Thursday, June 19, 2003

The Forgotten War
I guess you would have to say that Afghanistan is now "the forgotten war." How far have we strayed from capturing Bin-Laden? Who remembers the brave men and women in Afghanistan that are now largely forgotten by the rest of the world while the United States and England try to get a straight answer from our leaders about Iraq?

Wasn't it the Taliban that gave Bin-Laden a place to hide? Wasn't the mission to "smoke them out of their caves," and find them? We had a good man in place- Hamid Karzai, and now we have walked away from him while he sits in Kabul without our help. Where is the nation building? How is the hunt for Bin-Laden going? When was the last time you heard Mr. Bush mention Bin-Laden at all? All of these are proper questions to ask. It isn't unpatriotic to hold Bush accountable for this. It is right and proper. It is our duty.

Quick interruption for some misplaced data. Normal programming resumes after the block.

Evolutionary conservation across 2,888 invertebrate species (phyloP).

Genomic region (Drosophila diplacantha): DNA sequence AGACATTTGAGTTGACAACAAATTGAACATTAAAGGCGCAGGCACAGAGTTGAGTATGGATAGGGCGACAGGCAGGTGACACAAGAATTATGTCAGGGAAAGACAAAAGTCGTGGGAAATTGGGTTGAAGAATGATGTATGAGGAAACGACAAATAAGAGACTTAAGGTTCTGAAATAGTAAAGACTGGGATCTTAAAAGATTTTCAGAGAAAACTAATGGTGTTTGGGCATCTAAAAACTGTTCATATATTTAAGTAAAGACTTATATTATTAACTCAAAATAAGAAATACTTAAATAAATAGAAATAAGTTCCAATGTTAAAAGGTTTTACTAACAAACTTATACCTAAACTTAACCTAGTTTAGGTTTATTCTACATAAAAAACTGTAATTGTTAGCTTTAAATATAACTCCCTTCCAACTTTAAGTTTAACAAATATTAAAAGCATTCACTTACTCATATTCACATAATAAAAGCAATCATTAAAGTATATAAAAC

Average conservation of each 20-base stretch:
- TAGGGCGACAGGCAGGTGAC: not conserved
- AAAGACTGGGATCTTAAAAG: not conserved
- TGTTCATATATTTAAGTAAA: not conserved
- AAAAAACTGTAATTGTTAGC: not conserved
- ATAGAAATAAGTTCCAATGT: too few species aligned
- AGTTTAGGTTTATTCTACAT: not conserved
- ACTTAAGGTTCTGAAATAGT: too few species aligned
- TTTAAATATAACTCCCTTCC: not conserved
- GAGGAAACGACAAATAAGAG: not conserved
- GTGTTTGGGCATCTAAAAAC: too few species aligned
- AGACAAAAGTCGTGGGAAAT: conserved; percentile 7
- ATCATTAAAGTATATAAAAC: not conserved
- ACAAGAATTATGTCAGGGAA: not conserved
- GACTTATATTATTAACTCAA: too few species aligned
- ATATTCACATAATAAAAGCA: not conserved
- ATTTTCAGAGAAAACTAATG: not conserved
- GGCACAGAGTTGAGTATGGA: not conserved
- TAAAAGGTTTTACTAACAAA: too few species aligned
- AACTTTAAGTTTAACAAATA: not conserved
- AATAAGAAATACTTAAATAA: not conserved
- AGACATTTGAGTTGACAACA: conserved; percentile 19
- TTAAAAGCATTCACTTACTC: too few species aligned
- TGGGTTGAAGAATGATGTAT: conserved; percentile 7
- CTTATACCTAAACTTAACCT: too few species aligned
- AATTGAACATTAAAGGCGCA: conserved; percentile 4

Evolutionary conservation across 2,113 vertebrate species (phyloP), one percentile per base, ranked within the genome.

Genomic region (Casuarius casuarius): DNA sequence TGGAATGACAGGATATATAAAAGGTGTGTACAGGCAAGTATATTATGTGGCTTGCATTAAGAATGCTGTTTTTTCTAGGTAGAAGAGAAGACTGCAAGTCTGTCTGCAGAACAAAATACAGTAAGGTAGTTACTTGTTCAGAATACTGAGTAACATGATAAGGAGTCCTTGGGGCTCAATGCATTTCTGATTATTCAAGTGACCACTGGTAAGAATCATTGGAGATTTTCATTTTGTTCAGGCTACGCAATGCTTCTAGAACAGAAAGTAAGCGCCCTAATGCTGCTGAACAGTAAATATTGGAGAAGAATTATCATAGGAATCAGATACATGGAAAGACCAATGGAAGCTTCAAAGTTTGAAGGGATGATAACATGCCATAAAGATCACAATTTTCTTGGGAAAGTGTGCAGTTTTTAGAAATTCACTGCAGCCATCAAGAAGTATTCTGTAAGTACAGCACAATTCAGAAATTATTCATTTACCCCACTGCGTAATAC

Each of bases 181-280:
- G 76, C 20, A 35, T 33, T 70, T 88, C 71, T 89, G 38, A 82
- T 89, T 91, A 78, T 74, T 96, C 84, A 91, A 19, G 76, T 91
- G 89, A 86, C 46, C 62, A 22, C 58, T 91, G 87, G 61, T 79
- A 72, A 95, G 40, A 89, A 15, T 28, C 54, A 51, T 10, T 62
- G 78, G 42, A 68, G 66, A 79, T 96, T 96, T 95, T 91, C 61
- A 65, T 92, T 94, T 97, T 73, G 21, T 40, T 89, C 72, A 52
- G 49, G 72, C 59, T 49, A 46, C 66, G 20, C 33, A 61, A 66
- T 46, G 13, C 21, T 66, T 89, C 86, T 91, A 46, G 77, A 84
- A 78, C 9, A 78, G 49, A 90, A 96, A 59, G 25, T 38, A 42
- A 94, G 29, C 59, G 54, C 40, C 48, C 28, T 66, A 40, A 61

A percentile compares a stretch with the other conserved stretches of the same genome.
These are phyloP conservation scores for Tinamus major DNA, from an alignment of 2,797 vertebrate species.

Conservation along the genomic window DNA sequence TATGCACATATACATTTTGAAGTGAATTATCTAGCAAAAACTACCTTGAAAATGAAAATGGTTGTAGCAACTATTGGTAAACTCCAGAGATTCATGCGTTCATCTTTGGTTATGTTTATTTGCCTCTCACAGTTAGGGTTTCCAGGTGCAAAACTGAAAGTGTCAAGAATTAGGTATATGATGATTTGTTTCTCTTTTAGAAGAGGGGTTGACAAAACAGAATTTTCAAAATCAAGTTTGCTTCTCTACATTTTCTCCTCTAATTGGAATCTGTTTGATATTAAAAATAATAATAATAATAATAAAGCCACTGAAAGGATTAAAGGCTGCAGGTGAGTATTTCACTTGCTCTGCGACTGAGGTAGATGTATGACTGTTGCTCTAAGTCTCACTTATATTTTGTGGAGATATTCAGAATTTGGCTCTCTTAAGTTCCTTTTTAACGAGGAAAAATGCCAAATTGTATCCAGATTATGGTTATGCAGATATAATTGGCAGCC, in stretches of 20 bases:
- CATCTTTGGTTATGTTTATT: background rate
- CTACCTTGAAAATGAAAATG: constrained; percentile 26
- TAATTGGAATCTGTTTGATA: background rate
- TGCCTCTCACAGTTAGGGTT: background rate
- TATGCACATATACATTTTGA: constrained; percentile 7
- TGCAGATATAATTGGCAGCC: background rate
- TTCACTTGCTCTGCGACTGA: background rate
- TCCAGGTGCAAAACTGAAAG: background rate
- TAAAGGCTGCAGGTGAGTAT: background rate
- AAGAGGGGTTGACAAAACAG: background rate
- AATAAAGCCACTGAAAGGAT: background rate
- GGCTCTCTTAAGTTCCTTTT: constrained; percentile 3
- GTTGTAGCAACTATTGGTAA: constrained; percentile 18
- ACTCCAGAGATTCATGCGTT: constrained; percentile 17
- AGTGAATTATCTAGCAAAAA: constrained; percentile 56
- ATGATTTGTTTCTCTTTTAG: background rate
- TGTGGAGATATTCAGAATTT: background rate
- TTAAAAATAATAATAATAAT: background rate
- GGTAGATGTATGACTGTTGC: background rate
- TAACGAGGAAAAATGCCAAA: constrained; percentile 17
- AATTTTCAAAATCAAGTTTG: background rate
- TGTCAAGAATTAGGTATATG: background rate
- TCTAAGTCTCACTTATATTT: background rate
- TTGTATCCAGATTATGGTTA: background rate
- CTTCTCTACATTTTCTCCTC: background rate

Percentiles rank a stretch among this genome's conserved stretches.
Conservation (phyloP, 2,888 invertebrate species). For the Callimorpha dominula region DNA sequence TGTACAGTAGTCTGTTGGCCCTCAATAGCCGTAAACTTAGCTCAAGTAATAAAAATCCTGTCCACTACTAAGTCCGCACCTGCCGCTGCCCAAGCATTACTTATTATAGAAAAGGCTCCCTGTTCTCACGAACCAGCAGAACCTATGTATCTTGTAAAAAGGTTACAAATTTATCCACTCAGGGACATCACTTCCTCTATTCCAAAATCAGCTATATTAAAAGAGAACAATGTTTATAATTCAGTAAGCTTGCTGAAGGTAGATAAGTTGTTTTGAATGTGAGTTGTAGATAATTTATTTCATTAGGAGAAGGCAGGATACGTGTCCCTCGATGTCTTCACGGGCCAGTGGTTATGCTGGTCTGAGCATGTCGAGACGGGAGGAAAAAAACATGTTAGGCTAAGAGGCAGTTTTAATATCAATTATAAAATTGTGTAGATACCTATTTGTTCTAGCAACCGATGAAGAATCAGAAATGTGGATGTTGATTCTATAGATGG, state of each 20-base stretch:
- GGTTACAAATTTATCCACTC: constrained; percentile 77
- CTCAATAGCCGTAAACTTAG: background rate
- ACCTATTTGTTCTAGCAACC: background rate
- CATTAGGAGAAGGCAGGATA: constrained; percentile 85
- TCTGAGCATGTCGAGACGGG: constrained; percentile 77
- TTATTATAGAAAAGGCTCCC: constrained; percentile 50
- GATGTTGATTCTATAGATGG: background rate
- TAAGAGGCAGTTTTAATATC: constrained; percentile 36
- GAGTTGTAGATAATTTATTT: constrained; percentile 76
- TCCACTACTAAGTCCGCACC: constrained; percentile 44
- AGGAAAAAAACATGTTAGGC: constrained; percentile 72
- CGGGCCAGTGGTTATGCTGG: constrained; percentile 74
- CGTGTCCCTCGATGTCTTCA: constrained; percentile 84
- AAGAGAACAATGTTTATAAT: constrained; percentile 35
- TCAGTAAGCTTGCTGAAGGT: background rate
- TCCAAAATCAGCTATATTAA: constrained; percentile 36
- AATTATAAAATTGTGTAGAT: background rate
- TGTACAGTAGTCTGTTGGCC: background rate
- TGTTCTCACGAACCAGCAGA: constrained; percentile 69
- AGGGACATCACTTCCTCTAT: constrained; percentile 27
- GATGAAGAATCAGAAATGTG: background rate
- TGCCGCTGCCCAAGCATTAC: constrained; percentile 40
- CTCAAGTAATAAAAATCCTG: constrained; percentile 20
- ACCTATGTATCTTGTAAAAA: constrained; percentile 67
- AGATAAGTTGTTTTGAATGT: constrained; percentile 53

I struggle with this issue myself as I support John Kerry. It makes me wonder if I truly am playing politics. I hope I am not. I can remember the anguish I felt on September 11th. I remember how I wanted to support George Bush and the war. Then I slowly began to understand that he can not get the job done. Tora Bora and the airlifting of 800 Pakistani Al-Qaeda prisoners in a Pakistani transport plane to safety convinced me we were mishandling the situation.

It is not too late. We can still get it done in Afghanistan. It is going to take real commitment. It is going to take intellectual honesty. A multilateral approach to building a true nation in Afghanistan , and now Iraq, can happen. It can happen with us, but not without us.

It starts with Regime change, here. Now.


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